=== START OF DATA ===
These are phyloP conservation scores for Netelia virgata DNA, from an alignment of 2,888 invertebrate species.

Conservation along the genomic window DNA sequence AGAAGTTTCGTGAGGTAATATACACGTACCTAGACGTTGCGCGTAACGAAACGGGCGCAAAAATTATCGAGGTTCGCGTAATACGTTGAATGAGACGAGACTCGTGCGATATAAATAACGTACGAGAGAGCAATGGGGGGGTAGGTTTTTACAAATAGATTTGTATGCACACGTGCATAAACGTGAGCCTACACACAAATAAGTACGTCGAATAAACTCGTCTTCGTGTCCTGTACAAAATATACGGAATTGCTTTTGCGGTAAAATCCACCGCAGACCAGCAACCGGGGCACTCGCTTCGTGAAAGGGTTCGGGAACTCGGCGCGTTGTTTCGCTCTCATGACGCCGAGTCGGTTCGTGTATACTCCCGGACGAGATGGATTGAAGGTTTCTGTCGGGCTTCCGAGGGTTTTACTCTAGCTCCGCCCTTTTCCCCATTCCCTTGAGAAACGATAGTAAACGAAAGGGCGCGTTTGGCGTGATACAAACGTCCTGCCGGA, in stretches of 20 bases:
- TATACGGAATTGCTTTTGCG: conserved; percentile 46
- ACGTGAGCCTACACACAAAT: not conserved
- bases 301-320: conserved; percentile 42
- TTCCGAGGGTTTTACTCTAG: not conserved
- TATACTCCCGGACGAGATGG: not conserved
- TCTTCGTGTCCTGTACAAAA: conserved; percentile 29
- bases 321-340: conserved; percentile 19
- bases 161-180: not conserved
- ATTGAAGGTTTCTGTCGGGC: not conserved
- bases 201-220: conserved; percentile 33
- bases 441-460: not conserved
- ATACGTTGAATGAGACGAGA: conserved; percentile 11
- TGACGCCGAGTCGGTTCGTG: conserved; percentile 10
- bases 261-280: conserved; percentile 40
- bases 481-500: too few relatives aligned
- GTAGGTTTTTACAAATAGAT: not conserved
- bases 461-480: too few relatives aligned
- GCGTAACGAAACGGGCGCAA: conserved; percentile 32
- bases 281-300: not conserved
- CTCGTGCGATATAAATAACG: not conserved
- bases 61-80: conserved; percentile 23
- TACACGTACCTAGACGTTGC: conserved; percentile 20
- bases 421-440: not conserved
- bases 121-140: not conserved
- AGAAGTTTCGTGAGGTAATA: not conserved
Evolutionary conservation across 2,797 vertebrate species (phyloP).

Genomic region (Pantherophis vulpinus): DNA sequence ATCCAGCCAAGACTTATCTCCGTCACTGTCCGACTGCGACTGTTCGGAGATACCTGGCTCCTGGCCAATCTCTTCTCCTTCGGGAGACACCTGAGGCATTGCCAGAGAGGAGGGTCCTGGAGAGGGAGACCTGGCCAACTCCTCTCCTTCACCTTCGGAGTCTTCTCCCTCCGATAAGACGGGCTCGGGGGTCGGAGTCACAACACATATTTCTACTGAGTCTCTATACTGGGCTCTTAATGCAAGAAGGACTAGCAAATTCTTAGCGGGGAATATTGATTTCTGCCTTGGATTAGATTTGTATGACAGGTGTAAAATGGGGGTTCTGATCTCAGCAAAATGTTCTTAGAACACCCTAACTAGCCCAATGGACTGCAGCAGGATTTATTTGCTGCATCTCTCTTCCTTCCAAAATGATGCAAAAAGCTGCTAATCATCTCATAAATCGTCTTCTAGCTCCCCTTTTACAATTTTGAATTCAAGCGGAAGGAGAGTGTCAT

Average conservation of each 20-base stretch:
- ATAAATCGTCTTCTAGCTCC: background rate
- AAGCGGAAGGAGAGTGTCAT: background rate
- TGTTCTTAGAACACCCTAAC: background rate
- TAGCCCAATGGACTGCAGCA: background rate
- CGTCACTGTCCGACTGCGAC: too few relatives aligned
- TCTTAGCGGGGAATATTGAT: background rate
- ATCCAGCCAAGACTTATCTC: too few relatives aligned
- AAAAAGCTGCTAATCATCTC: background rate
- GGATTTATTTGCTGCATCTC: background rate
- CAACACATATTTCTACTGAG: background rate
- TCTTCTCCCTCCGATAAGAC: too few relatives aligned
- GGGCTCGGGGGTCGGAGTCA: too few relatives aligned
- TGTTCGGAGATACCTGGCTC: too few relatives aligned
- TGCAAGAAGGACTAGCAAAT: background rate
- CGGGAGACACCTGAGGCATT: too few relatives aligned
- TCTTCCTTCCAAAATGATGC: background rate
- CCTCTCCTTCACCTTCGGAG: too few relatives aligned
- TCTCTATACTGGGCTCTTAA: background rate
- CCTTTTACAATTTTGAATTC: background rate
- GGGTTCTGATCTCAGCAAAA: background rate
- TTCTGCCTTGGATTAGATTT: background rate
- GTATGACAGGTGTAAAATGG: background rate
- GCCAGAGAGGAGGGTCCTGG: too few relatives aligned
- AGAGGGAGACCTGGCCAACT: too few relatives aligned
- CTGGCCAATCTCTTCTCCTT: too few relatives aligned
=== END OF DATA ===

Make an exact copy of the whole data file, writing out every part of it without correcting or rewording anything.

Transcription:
These are phyloP conservation scores for Netelia virgata DNA, from an alignment of 2,888 invertebrate species.

Conservation along the genomic window DNA sequence AGAAGTTTCGTGAGGTAATATACACGTACCTAGACGTTGCGCGTAACGAAACGGGCGCAAAAATTATCGAGGTTCGCGTAATACGTTGAATGAGACGAGACTCGTGCGATATAAATAACGTACGAGAGAGCAATGGGGGGGTAGGTTTTTACAAATAGATTTGTATGCACACGTGCATAAACGTGAGCCTACACACAAATAAGTACGTCGAATAAACTCGTCTTCGTGTCCTGTACAAAATATACGGAATTGCTTTTGCGGTAAAATCCACCGCAGACCAGCAACCGGGGCACTCGCTTCGTGAAAGGGTTCGGGAACTCGGCGCGTTGTTTCGCTCTCATGACGCCGAGTCGGTTCGTGTATACTCCCGGACGAGATGGATTGAAGGTTTCTGTCGGGCTTCCGAGGGTTTTACTCTAGCTCCGCCCTTTTCCCCATTCCCTTGAGAAACGATAGTAAACGAAAGGGCGCGTTTGGCGTGATACAAACGTCCTGCCGGA, in stretches of 20 bases:
- TATACGGAATTGCTTTTGCG: conserved; percentile 46
- ACGTGAGCCTACACACAAAT: not conserved
- bases 301-320: conserved; percentile 42
- TTCCGAGGGTTTTACTCTAG: not conserved
- TATACTCCCGGACGAGATGG: not conserved
- TCTTCGTGTCCTGTACAAAA: conserved; percentile 29
- bases 321-340: conserved; percentile 19
- bases 161-180: not conserved
- ATTGAAGGTTTCTGTCGGGC: not conserved
- bases 201-220: conserved; percentile 33
- bases 441-460: not conserved
- ATACGTTGAATGAGACGAGA: conserved; percentile 11
- TGACGCCGAGTCGGTTCGTG: conserved; percentile 10
- bases 261-280: conserved; percentile 40
- bases 481-500: too few relatives aligned
- GTAGGTTTTTACAAATAGAT: not conserved
- bases 461-480: too few relatives aligned
- GCGTAACGAAACGGGCGCAA: conserved; percentile 32
- bases 281-300: not conserved
- CTCGTGCGATATAAATAACG: not conserved
- bases 61-80: conserved; percentile 23
- TACACGTACCTAGACGTTGC: conserved; percentile 20
- bases 421-440: not conserved
- bases 121-140: not conserved
- AGAAGTTTCGTGAGGTAATA: not conserved
Evolutionary conservation across 2,797 vertebrate species (phyloP).

Genomic region (Pantherophis vulpinus): DNA sequence ATCCAGCCAAGACTTATCTCCGTCACTGTCCGACTGCGACTGTTCGGAGATACCTGGCTCCTGGCCAATCTCTTCTCCTTCGGGAGACACCTGAGGCATTGCCAGAGAGGAGGGTCCTGGAGAGGGAGACCTGGCCAACTCCTCTCCTTCACCTTCGGAGTCTTCTCCCTCCGATAAGACGGGCTCGGGGGTCGGAGTCACAACACATATTTCTACTGAGTCTCTATACTGGGCTCTTAATGCAAGAAGGACTAGCAAATTCTTAGCGGGGAATATTGATTTCTGCCTTGGATTAGATTTGTATGACAGGTGTAAAATGGGGGTTCTGATCTCAGCAAAATGTTCTTAGAACACCCTAACTAGCCCAATGGACTGCAGCAGGATTTATTTGCTGCATCTCTCTTCCTTCCAAAATGATGCAAAAAGCTGCTAATCATCTCATAAATCGTCTTCTAGCTCCCCTTTTACAATTTTGAATTCAAGCGGAAGGAGAGTGTCAT

Average conservation of each 20-base stretch:
- ATAAATCGTCTTCTAGCTCC: background rate
- AAGCGGAAGGAGAGTGTCAT: background rate
- TGTTCTTAGAACACCCTAAC: background rate
- TAGCCCAATGGACTGCAGCA: background rate
- CGTCACTGTCCGACTGCGAC: too few relatives aligned
- TCTTAGCGGGGAATATTGAT: background rate
- ATCCAGCCAAGACTTATCTC: too few relatives aligned
- AAAAAGCTGCTAATCATCTC: background rate
- GGATTTATTTGCTGCATCTC: background rate
- CAACACATATTTCTACTGAG: background rate
- TCTTCTCCCTCCGATAAGAC: too few relatives aligned
- GGGCTCGGGGGTCGGAGTCA: too few relatives aligned
- TGTTCGGAGATACCTGGCTC: too few relatives aligned
- TGCAAGAAGGACTAGCAAAT: background rate
- CGGGAGACACCTGAGGCATT: too few relatives aligned
- TCTTCCTTCCAAAATGATGC: background rate
- CCTCTCCTTCACCTTCGGAG: too few relatives aligned
- TCTCTATACTGGGCTCTTAA: background rate
- CCTTTTACAATTTTGAATTC: background rate
- GGGTTCTGATCTCAGCAAAA: background rate
- TTCTGCCTTGGATTAGATTT: background rate
- GTATGACAGGTGTAAAATGG: background rate
- GCCAGAGAGGAGGGTCCTGG: too few relatives aligned
- AGAGGGAGACCTGGCCAACT: too few relatives aligned
- CTGGCCAATCTCTTCTCCTT: too few relatives aligned